The United Nations Educational, Scientific and Cultural Organization – Intergovernmental Hydrological Programme (UNESCO-IHP), in partnership with the Commission on Managing Aquifer Recharge under the International Association of Hydrogeologists (IAH) and the Groundwater Solutions Initiative for Policy and Practice (GRIPP), has published a new book titled Managing Aquifer Recharge: A Showcase for Resilience and Sustainability.
The book showcases 28 real-life examples of Managed Aquifer Recharge (MAR) from around the world. It illustrates the potential of MAR in addressing a cross-section of the United Nations Sustainable Development Goals (SDGs) related to climate resilience, water and food security, and human and ecosystem health, through improvements in the quantity and quality of water supplies and buffering them against droughts, floods and other emergencies. Besides the obvious target context of arid and semi-arid areas with high interannual or long-term rainfall variability, MAR is increasingly applied as a means to overcome water shortages and insecurity in growing urban centers where the land footprint is less and opportunities for the use of multiple water sources, including unconventional water sources, are eminent. MAR also helps the fight against seawater intrusion in coastal and small island contexts.
Many MAR schemes have been in existence for a long time, the earliest covered in the book was implemented in 1907, but with a significant increase in the latter part of the 20th century, illustrating their success as well as increasing uptake and adoption. Scheme sizes range from community to state and transboundary levels, demonstrating the versatility and incremental virtues of MAR. Purposes and approaches range from increasing and assuring water availability through improved storage in urban as well as rural areas, harnessing floodwaters and mitigating disasters, to payment for ecosystem services linking stakeholders in recharge areas with downstream urban users. MAR technologies and approaches may be solely targeted towards enhancing ecosystem services in the form of improved terrestrial and aquatic habitats, environmental flows, water quality from natural purification in soils and aquifers, and public amenities associated with managed recharge facilities. Many times, these impacts are co-benefits to the overarching storage goal, but MAR schemes are often characterized by the achievement of several conjunctive goals particularly relevant under a changing climate.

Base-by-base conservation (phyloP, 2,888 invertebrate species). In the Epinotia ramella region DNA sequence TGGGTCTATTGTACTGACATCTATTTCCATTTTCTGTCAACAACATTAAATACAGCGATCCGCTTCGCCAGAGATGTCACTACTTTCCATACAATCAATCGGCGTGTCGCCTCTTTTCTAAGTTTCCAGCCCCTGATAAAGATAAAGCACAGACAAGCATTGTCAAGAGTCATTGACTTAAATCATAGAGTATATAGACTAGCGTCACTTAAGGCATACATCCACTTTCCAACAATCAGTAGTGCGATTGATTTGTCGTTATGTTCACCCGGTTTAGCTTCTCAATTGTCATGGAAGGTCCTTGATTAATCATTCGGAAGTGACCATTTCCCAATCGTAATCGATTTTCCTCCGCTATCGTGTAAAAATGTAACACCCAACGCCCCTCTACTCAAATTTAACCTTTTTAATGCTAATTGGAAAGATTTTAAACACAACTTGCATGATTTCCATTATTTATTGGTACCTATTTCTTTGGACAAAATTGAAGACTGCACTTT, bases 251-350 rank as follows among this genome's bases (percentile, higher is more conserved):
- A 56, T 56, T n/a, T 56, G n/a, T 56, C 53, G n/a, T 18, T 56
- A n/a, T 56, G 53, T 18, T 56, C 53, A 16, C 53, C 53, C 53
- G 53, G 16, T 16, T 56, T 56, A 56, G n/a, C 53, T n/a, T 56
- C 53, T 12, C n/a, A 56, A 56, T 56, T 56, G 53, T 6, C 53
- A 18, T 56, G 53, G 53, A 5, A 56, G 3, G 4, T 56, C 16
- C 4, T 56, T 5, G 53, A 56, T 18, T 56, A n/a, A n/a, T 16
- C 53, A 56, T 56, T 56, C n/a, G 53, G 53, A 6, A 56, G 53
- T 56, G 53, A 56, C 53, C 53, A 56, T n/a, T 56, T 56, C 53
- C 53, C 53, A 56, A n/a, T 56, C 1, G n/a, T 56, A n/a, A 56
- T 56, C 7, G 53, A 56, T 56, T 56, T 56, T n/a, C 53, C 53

A transversal cost-benefit analysis compiled as part of the book shows that MAR, on average, offers a 50% reduction in costs compared with conventional alternatives. When evaluated for its environmental and social sustainability using a basic qualitative technique, most schemes were found to be sustainable.
The co-editors of the book, Yan Zheng, Andrew Ross, Karen Villholth and Peter Dillon, are grateful to all who made this publication possible, especially the case study contributors who represent implementers and operators comprising universities, research centers, water utilities, and other public and private institutions who went to considerable lengths to provide detailed accounts of their schemes from concept to implementation, enabling detailed and comparative synthesis across the cases.
The book demonstrates that MAR is a well-established technology and approach in the fight against climate change and to ensure water security. It also highlights that with a proper knowledge base, and participatory and long-term monitoring and management efforts, MAR can provide cost-effective solutions across a wide range of SDGs as well as for diverse biophysical as well as socioeconomic settings.
This book is a welcome addition in anticipation of the theme for World Water Day 2022 – ‘Groundwater: Making the Invisible Visible’.
Zheng, Y.; Ross, A.; Villholth, K.G.; Dillon, P. (Eds.) 2021. Managing aquifer recharge: A showcase for resilience and sustainability. Paris, France: United Nations Educational, Scientific and Cultural Organization (UNESCO). 379p. ISBN: 978-92-3-100488-9